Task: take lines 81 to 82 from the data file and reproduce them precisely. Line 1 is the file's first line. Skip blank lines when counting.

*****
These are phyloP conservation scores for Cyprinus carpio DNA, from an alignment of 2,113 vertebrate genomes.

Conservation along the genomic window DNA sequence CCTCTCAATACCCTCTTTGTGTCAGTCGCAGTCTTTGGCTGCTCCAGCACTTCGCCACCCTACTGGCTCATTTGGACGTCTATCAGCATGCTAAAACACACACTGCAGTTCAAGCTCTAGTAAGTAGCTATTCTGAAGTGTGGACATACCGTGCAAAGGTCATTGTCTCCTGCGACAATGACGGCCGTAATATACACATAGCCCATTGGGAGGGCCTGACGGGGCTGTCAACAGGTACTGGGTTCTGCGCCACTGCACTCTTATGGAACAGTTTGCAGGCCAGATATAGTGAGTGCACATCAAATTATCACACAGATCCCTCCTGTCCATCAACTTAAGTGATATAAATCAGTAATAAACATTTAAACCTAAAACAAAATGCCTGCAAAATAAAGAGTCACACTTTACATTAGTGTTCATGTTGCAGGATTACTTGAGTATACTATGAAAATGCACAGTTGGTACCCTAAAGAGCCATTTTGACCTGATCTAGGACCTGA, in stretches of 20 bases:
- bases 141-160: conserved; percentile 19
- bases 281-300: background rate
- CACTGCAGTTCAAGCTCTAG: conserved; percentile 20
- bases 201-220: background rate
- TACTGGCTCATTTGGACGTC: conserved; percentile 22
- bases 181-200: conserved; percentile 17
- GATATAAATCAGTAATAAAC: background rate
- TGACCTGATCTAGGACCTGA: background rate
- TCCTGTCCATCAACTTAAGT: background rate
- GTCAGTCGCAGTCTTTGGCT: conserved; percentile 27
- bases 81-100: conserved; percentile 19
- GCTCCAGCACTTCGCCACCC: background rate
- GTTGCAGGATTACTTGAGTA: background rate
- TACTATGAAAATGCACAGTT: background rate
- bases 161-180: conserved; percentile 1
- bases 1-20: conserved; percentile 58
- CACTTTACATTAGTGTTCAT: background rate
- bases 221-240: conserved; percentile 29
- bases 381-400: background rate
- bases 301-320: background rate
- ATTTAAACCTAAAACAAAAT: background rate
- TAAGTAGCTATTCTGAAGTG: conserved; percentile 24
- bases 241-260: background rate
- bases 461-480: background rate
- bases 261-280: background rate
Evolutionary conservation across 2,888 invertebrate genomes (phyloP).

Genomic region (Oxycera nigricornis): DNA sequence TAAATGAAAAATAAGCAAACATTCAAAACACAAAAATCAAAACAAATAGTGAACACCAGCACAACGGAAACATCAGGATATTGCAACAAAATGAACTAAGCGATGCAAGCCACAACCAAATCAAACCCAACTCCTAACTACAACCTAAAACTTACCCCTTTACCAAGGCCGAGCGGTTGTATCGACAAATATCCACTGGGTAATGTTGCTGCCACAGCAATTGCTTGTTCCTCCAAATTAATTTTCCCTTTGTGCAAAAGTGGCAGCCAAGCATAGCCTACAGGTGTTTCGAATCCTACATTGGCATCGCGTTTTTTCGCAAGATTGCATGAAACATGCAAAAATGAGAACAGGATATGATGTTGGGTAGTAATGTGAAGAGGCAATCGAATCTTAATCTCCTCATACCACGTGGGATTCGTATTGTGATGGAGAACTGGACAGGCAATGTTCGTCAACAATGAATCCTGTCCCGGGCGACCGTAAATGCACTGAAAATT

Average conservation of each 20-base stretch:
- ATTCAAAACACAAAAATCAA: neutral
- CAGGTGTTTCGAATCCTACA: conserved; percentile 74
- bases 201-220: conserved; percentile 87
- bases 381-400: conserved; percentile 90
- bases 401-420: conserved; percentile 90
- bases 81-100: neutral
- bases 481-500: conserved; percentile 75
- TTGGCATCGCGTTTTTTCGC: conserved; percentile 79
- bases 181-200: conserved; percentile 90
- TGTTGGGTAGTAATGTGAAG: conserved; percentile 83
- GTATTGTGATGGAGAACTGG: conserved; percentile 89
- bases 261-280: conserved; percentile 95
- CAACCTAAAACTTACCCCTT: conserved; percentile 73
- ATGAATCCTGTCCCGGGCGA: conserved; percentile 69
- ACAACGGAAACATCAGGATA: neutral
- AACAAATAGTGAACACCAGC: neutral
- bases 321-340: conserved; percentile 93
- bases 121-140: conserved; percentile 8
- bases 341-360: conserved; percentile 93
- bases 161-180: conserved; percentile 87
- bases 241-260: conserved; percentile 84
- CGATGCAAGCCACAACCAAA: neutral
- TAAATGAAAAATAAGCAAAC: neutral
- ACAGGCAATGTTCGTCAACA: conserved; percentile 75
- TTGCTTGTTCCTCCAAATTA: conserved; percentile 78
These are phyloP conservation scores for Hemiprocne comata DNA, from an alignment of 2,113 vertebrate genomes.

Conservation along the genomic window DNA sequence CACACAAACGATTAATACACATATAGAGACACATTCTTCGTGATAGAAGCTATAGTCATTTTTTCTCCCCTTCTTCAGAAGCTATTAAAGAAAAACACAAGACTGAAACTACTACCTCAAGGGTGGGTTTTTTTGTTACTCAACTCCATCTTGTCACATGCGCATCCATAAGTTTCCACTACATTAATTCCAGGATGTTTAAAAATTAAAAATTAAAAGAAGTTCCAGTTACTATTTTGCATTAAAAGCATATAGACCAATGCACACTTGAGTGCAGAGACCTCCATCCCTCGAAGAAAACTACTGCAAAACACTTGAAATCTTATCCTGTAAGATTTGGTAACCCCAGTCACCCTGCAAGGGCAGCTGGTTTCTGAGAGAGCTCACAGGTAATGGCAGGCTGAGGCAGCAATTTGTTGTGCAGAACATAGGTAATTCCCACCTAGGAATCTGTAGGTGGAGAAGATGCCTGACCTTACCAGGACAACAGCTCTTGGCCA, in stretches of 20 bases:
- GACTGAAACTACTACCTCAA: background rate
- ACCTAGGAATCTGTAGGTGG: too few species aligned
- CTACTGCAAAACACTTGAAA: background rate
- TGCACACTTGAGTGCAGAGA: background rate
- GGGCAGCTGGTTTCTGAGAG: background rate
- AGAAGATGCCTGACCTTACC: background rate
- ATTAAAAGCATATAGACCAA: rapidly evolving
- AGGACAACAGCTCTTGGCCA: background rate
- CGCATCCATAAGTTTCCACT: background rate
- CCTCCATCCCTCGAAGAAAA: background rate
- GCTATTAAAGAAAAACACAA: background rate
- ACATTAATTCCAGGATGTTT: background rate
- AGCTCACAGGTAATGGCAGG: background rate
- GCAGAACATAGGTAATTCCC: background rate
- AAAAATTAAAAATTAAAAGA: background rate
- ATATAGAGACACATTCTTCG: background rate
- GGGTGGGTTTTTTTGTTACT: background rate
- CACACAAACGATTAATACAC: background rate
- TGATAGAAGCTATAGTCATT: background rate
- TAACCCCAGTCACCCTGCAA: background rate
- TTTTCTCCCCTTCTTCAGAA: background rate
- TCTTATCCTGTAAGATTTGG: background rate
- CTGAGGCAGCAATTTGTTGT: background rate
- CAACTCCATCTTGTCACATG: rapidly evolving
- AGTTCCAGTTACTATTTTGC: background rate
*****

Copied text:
- CAACTCCATCTTGTCACATG: rapidly evolving
- AGTTCCAGTTACTATTTTGC: background rate